Friday, November 22, 2013

What role did the weather play in the Kennedy assassination?

The front page of  The Montreal Gazette from Saturday, November 23, 1963.
Today marks the 50th anniversary of the death of President John F. Kennedy, assassinated by Lee Harvey Oswald in Dallas, Texas on Friday, November 22, 1963. There was a chance that the horrific events of  that day might not have happened at all had the weather forecast been right. The day was grey and gloomy as the President arrived at the Airport in Dallas earlier that morning. Weather records indicate that 0.06" of rain had fallen with more forecast for the day. This would likely mean a plexiglass bubble would have been used on the Presidents 1961 midnight blue Lincoln Convertible to keep him and the First Lady dry. Unfortunately as the motorcade was set to leave for the cross town journey at 11:50am the weather turned bright and sunny and even warm for late November. The mercury at Love Field in Dallas would reach 70F (21C) after a cool overnight low of 55F (13C). Other sources I checked had the overnight lows as cool as the 40's. But the warm Texas sun and southerly winds between 15-30mph would push temperatures up and with the unexpected sunshine, the President decided not to go with the plexiglas covering. Shots would ring out at Dealey Plaza at 12:30pm killing the 35th President of the United States and seriously injuring Texas Governor John Connally.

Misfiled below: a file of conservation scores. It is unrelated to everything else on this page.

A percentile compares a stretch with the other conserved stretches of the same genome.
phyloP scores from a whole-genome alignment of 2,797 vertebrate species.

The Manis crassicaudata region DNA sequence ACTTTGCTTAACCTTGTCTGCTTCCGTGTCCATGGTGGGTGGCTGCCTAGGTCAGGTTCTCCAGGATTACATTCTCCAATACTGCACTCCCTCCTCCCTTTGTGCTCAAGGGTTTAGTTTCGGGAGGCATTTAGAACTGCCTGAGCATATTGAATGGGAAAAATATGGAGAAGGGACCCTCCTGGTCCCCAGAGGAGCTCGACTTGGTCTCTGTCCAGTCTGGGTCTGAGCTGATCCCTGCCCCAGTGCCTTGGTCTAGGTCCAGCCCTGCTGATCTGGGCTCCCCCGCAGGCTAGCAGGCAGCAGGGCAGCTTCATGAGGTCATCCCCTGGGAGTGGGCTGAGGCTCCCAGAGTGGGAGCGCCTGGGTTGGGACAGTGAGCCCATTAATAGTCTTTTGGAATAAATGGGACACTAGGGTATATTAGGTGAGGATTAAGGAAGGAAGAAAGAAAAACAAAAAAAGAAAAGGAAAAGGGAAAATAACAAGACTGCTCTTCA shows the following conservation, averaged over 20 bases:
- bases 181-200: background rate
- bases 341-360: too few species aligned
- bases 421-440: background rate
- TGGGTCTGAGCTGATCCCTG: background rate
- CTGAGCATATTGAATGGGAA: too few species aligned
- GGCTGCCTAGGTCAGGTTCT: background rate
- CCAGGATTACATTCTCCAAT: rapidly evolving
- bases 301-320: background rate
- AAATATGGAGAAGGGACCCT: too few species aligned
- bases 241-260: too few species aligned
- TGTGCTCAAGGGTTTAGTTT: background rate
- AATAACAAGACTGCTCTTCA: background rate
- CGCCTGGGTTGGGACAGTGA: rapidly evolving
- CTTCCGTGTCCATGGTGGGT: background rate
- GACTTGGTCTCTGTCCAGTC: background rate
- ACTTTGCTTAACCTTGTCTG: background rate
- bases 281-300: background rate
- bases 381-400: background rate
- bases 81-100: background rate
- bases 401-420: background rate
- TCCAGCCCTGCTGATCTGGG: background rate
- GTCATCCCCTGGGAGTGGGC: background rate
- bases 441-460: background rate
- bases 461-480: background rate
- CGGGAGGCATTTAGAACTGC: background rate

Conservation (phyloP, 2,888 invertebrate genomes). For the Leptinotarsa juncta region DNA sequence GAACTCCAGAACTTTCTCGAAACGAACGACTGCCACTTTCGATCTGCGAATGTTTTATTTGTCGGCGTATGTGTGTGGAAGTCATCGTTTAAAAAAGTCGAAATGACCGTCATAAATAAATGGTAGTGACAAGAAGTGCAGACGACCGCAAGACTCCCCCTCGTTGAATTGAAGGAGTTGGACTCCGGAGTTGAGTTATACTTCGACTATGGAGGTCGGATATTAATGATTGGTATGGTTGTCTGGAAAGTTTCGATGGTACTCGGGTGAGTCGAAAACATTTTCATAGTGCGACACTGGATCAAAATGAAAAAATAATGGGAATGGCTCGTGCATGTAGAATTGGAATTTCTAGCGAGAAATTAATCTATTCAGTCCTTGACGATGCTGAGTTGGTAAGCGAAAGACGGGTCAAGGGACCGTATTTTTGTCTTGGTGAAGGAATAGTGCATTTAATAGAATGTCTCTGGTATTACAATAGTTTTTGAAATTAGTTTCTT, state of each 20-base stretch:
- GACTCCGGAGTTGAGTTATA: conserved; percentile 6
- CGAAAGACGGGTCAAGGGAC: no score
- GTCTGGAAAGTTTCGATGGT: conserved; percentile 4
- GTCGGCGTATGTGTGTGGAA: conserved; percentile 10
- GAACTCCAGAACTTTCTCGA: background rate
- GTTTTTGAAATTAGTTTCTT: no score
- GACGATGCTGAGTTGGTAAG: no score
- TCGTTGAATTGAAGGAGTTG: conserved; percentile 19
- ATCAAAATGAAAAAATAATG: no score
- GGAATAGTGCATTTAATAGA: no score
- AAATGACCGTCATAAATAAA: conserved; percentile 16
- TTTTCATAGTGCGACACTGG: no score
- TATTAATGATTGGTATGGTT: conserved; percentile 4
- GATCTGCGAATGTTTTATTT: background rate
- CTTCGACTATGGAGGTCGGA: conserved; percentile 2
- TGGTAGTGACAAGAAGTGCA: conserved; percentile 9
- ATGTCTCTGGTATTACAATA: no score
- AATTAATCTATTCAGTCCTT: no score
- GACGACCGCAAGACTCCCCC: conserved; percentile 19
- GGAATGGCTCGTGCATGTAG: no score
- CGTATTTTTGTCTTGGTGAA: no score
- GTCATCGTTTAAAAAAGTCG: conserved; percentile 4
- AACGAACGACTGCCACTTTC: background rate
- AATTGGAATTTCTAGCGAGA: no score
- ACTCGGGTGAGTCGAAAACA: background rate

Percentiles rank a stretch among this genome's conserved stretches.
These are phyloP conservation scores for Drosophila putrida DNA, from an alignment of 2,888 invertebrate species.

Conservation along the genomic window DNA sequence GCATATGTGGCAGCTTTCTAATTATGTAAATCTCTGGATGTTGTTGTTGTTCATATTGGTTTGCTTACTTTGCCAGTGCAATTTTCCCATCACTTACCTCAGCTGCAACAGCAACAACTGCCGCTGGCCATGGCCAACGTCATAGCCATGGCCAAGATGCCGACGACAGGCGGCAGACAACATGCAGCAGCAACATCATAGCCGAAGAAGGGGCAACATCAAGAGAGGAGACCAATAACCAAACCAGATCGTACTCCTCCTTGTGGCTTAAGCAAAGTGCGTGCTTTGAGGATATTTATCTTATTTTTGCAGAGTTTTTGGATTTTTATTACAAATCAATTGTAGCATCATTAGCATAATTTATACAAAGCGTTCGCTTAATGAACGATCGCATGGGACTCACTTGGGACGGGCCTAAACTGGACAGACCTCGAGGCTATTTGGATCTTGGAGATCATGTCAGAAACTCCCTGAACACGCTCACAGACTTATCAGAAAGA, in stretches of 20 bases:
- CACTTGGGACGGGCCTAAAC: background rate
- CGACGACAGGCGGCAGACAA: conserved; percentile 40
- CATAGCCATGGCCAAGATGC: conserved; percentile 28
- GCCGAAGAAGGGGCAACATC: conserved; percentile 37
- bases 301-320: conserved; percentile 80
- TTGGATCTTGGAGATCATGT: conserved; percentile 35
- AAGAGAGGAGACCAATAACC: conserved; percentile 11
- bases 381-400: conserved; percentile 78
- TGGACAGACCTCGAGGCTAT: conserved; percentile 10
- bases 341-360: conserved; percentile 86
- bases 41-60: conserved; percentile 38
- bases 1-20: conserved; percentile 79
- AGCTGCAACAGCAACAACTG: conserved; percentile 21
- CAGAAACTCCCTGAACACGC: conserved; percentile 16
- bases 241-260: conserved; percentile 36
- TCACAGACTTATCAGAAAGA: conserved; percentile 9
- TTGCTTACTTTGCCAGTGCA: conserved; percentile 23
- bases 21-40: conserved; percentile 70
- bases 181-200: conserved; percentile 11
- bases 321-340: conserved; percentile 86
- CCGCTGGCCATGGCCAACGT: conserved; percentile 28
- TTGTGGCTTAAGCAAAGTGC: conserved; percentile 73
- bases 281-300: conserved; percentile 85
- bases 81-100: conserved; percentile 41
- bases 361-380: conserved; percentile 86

By all accounts the 60's were a turbulent decade that seemed to start that fateful day back in 1963. The death of  JFK greatly shocked and saddened Americans and Canadians alike including my mother, who was 33 at the time and decided to keep scrapbooks of every news clipping surrounding the assassination and aftermath. The books she kept were a wealth of information when I decided to take a peek through them somewhere around my 10th birthday. I actually read each and every article, sparking my interest in newspapers. It is hard to believe 50 years has passed and yet the pain and loss continue for many, as well as the questions and theories as to how it all played out. One thing was certain, the world lost a courageous leader that day, far too early.

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